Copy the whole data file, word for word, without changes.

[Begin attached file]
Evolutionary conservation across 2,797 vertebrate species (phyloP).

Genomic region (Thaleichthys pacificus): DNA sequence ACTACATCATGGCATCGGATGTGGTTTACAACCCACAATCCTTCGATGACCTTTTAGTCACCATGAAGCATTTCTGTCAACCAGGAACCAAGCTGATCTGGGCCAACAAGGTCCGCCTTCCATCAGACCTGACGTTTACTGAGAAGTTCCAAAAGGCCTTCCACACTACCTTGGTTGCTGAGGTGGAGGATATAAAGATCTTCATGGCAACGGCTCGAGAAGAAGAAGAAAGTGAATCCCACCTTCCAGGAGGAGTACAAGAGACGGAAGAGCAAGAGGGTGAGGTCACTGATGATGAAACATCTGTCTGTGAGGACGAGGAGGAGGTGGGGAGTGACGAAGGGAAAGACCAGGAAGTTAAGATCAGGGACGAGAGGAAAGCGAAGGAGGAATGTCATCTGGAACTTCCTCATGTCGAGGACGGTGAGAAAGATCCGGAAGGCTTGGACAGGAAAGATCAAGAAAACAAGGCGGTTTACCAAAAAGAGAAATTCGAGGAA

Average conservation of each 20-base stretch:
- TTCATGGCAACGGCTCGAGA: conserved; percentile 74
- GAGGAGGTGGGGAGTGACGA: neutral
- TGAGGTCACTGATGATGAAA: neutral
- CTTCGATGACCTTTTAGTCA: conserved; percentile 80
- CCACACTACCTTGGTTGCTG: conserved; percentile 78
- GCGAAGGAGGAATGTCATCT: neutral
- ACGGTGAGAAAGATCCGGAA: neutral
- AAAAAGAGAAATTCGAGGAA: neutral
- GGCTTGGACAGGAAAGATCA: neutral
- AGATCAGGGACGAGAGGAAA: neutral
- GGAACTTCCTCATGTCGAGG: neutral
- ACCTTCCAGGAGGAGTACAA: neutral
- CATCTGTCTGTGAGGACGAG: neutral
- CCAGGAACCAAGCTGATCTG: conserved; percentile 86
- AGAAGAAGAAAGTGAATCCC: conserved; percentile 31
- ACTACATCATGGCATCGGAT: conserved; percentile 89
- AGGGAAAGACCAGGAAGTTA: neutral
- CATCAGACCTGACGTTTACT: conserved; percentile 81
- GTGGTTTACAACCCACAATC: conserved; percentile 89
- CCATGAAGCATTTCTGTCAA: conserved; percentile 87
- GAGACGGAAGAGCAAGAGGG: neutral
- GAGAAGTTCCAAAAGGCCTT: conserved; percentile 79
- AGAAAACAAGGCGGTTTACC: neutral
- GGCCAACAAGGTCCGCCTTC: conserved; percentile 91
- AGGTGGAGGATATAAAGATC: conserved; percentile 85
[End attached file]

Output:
Evolutionary conservation across 2,797 vertebrate species (phyloP).

Genomic region (Thaleichthys pacificus): DNA sequence ACTACATCATGGCATCGGATGTGGTTTACAACCCACAATCCTTCGATGACCTTTTAGTCACCATGAAGCATTTCTGTCAACCAGGAACCAAGCTGATCTGGGCCAACAAGGTCCGCCTTCCATCAGACCTGACGTTTACTGAGAAGTTCCAAAAGGCCTTCCACACTACCTTGGTTGCTGAGGTGGAGGATATAAAGATCTTCATGGCAACGGCTCGAGAAGAAGAAGAAAGTGAATCCCACCTTCCAGGAGGAGTACAAGAGACGGAAGAGCAAGAGGGTGAGGTCACTGATGATGAAACATCTGTCTGTGAGGACGAGGAGGAGGTGGGGAGTGACGAAGGGAAAGACCAGGAAGTTAAGATCAGGGACGAGAGGAAAGCGAAGGAGGAATGTCATCTGGAACTTCCTCATGTCGAGGACGGTGAGAAAGATCCGGAAGGCTTGGACAGGAAAGATCAAGAAAACAAGGCGGTTTACCAAAAAGAGAAATTCGAGGAA

Average conservation of each 20-base stretch:
- TTCATGGCAACGGCTCGAGA: conserved; percentile 74
- GAGGAGGTGGGGAGTGACGA: neutral
- TGAGGTCACTGATGATGAAA: neutral
- CTTCGATGACCTTTTAGTCA: conserved; percentile 80
- CCACACTACCTTGGTTGCTG: conserved; percentile 78
- GCGAAGGAGGAATGTCATCT: neutral
- ACGGTGAGAAAGATCCGGAA: neutral
- AAAAAGAGAAATTCGAGGAA: neutral
- GGCTTGGACAGGAAAGATCA: neutral
- AGATCAGGGACGAGAGGAAA: neutral
- GGAACTTCCTCATGTCGAGG: neutral
- ACCTTCCAGGAGGAGTACAA: neutral
- CATCTGTCTGTGAGGACGAG: neutral
- CCAGGAACCAAGCTGATCTG: conserved; percentile 86
- AGAAGAAGAAAGTGAATCCC: conserved; percentile 31
- ACTACATCATGGCATCGGAT: conserved; percentile 89
- AGGGAAAGACCAGGAAGTTA: neutral
- CATCAGACCTGACGTTTACT: conserved; percentile 81
- GTGGTTTACAACCCACAATC: conserved; percentile 89
- CCATGAAGCATTTCTGTCAA: conserved; percentile 87
- GAGACGGAAGAGCAAGAGGG: neutral
- GAGAAGTTCCAAAAGGCCTT: conserved; percentile 79
- AGAAAACAAGGCGGTTTACC: neutral
- GGCCAACAAGGTCCGCCTTC: conserved; percentile 91
- AGGTGGAGGATATAAAGATC: conserved; percentile 85